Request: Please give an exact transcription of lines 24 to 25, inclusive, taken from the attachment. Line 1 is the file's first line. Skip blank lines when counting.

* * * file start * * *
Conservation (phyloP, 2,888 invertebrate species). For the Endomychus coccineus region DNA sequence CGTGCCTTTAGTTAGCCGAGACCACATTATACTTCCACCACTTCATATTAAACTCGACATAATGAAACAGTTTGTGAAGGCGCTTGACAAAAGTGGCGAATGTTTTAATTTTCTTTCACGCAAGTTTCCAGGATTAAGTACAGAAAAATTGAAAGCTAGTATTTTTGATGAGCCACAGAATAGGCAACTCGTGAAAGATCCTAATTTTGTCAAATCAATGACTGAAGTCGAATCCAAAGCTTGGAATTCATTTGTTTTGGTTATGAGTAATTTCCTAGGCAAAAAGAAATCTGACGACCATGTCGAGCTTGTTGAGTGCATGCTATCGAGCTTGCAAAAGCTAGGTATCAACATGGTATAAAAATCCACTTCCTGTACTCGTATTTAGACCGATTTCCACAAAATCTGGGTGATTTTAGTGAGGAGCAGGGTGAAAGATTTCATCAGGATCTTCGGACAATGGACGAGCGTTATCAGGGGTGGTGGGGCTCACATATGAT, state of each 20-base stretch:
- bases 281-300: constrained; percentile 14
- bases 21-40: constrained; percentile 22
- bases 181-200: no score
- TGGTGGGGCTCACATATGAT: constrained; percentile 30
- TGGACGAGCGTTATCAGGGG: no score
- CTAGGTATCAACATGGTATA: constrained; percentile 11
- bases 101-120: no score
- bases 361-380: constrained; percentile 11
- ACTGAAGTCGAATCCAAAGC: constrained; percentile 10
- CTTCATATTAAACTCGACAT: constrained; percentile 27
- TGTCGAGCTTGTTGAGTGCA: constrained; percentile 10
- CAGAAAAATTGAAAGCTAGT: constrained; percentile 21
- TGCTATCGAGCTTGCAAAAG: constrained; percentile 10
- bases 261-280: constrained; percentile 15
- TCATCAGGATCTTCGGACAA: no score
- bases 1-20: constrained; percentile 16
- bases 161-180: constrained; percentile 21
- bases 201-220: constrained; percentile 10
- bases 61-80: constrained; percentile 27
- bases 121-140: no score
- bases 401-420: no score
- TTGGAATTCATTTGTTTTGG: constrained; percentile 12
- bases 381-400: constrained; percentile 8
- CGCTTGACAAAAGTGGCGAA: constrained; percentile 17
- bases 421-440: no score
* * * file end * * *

- bases 381-400: constrained; percentile 8
- CGCTTGACAAAAGTGGCGAA: constrained; percentile 17